“And forge a new manifest. ‘Ichthyological specimen’ is too suggestive and suspicious, a bit of Delaneuve’s twisted humor if I had to guess. Come up with something clever.”

“Duncan, I…”

“And make sure the crew know not to come down here without permission. Maker knows how they’ll react to a mermaid aboard…”

Marcel nodded, walking slowly towards the entry hatch while searching for some convincing words.

“How chivalrous, keeping me here, alone, a secret,” the mermaid said cuttingly, “is that for my protection or yours, mon capitaine?”

“Both,” Duncan said honestly with a hint of regret.

“Am I to assume I am to be shut back in this lightless tomb?” she asked.

Duncan’s heart quaked as he considered the question before saying, “Not unless we are boarded, or the crew need access.”

The water sloshed around her as she sat upright, seeming shocked at the answer, a gleam of relief in her eye. Her face then went back to its previous expression as she slouched back down, “At least the warden’s giving me a larger cell…”

Duncan’s heart sank to new depths. The sight of the mermaid as she said this was enough to change all but the cruelest hearts. Her face was expressionless, but her eyes remained locked on his. Her gaze betrayed an abject understanding of her fate. Duncan steeled himself as he knew Delaneuve left him with no choice but to carry this through.

After a sigh, she continued, “… I don’t suppose I can get some food before we set off?”

Duncan walked over to the crate of herring. The moment the cover was lifted, the mermaid contorted her face and flared her gills in disgust, as if the very smell were toxic. The outlandish sight made Duncan’s blood run cold.

“Ach! What do you think I am,” she said brazenly, “a seal? Since I’ve been captive, I’ve had enough herring to provision a dozen men!”

Duncan was flustered, stammering over his own thoughts, saying, “Apologies, I meant no offense. I just… what do… your people… eat, then?”

The mermaid calmed herself and leisurely considered it, relishing the opportunity to make someone else uncomfortable for once, “The same things as you, I guess. Though if it must be fish, please find something different like mackerel or cod.”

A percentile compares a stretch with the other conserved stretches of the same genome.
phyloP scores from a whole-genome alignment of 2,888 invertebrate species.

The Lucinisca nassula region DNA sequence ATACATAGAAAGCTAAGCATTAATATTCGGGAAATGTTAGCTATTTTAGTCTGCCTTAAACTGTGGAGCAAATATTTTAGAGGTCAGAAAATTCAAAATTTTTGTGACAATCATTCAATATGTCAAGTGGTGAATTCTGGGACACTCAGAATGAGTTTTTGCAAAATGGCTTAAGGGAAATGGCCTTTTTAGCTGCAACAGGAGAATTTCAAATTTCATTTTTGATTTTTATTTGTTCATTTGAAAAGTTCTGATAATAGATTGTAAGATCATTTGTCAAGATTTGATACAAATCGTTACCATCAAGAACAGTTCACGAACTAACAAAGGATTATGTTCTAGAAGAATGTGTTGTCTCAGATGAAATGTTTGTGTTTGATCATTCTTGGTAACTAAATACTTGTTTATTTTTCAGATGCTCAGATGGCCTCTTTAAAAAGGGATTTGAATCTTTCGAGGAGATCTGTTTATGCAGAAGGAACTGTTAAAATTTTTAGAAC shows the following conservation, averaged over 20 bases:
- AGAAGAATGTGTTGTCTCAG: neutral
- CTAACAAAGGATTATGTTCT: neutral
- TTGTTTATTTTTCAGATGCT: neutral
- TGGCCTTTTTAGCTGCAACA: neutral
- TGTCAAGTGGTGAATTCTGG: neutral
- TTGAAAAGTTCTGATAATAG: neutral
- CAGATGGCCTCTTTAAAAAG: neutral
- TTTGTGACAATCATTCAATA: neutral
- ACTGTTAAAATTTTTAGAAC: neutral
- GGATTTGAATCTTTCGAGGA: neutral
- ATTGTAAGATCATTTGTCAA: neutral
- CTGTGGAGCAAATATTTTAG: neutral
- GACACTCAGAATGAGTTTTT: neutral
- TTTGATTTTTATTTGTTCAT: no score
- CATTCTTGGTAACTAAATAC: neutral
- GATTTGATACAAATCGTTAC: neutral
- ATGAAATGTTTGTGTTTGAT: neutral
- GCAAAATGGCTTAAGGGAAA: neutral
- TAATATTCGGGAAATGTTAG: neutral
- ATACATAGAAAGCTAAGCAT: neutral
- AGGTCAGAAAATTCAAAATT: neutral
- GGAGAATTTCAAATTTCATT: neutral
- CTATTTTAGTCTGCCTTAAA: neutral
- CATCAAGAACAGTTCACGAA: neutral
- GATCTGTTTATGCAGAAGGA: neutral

Duncan turned to Marcel, who was going up the steep steps to the deck, “Can you make a run for provisions for one more head, but discretely?”

Marcel sighed heavily, knowing there was no way to assuage his master once he chose a course of action, “Cod is easy to find, salt beef we already have. Perhaps some more ship biscuits, cheese, and the like. If I might add, Captain, what are we to do with all that herring?”

Duncan smiled mischievously, “Depending on our finances, buy some potatoes and bread. We’ll have stew the first week. Apologize to the men with beer and rum. Waste not, want not, as they say.”

Marcel gagged as he knew Duncan’s ‘we’ was not in the royal sense.

“Your orders, Captain,” he said, then left.

Duncan looked back at the mermaid and she at him. Her expression was now more curious than before. Duncan’s smile faded.

He asked, “I feel there should be something better to call you than ‘she.’ Do you have a name?”

She chortled passively, then said, “My people don’t use names the way yours do, but one of my previous jailors called me Madeleine. I’m not sure why…”

“Madeleine,” said Duncan smiling, “beautiful and fitting.”

“My thoughts exactly,” Madeleine said dismissively.

Unsure how to recover from that mild social misstep and unnerved by her calculating gaze, Duncan turned and promptly left. Just before the steps, he looked back over his shoulder. Madeleine watched him attentively. He climbed up to the deck and fastened the doors to the hold shut.

The crew milled about, attending to their various duties. They all peered at Duncan with varying degrees of suspicion and concern. Marcel had likely issued his admittedly bizarre orders before starting his way back into town for their last supplies. A lot of secrets aboard this ship, he thought to himself, better not give them a chance to wonder.

“All hands,” he shouted, they stopped and listened, “I hope you enjoyed your leave last ‘eve, but I’m afraid we have a new commission, one that requires the utmost diligence and discretion. We make sail for Coldport once the quartermaster returns from town. ‘Till then, finish your duties and bring the ship up to steam! I want her engine hot! Understood?”

“Aye, Captain,” they shouted.